News

Sydney students aid Kenyan school project


11 December 2007

Building a new high school for girls in an impoverished village in Kenya is the first project for an organisation set up by five Sydney University architecture students.

In 2005, fewer than one in three Kenyan students found a place in a secondary school. In the Katolo area near Lake Victoria, just 12 per cent of girls continue from primary school to secondary school. Encouraging more girls to continue their schooling could be as simple as building a school for them to attend.

Georgia Bowen, Amber Lush, Kirstin Hume Grimm, C.C. Ip and Harriet Stone have all completed a Bachelor of Design (Architecture) and are now in their final year of a Bachelor of Architecture. They formed the organisation 'bricks + cartwheels' through their mutual interest in social architecture and community-driven design.

"We wanted a name that related to architecture and urban planning, but also something fun that didn't take us too seriously, because we do appreciate that we are young and still relatively inexperienced," said Amber.

All the girls have worked in architecture firms or on community development projects in Australia, Costa Rica, Bolivia, Kenya and South Africa, mostly during their recommended year off between degrees.

"We all decided that we wanted to do something positive and constructive when we finish uni," said Amber. "Bricks + cartwheels is something that has developed naturally."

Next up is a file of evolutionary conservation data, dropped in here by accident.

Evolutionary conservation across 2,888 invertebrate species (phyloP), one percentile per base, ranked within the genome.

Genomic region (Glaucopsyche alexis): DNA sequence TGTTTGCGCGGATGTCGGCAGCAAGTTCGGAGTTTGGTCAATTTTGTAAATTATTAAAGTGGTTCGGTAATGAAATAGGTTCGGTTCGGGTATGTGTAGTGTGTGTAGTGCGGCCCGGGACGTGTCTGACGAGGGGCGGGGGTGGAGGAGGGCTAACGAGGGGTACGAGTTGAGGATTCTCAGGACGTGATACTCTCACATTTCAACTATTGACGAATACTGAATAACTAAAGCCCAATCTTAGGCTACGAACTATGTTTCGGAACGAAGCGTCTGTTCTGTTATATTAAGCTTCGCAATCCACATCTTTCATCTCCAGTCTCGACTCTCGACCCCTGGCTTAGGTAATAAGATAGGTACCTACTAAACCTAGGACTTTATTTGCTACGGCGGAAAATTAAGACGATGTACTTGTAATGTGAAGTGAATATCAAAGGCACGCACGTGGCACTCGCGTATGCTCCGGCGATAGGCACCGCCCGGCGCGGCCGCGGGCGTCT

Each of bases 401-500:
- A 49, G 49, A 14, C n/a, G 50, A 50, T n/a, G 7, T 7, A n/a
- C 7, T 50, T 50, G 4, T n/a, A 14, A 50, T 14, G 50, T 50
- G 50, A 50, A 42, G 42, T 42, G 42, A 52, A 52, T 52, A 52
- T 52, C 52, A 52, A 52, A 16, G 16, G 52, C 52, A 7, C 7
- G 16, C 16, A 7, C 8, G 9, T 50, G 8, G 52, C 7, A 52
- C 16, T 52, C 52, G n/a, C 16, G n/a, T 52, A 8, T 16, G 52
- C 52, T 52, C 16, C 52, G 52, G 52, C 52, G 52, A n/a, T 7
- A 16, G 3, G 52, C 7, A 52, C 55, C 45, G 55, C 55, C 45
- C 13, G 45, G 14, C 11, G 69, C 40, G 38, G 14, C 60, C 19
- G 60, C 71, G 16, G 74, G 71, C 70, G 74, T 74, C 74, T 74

Amber and Georgia came across the Katolo school project during a trip to Kenya in their summer break of 2007.

"The Katolo community had already started to think about how they were going to construct this secondary school, and had begun the process of securing a site. We were invited to attend on e of the community meetings and said, 'We have design skills. Is there anything we can do?' And it grew from there," explained Amber.

"There are basically five of us but the team seems to be growing by the day," said Georgia. "We have a fundraising committee, others doing research, and others still doing the final business proposal and figuring out he budget and the practicalities."

Bricks + cartwheels has several fundraising activities in the pipeline and the secondary school project has been listed by Rotary Australia World Community Service (RAWCS) as one of its international projects.

The students will work in partnership with the community of Kotolo to design and oversee construction of the new school.

Georgia said: "Our ultimate aim is for bricks + cartwheels to develop into an organisation that can be the focus of our careers."

At the moment, though, all efforts are concentrated on Katolo. "When you see the local people working so hard to achieve better things for their lives, it inspires you," said Amber.

Bricks + cartwheels held its first major fundraising event on Thursday 29 November at the Marlborough Hotel in Newtown. For more information go to www.bricksandcartwheels.org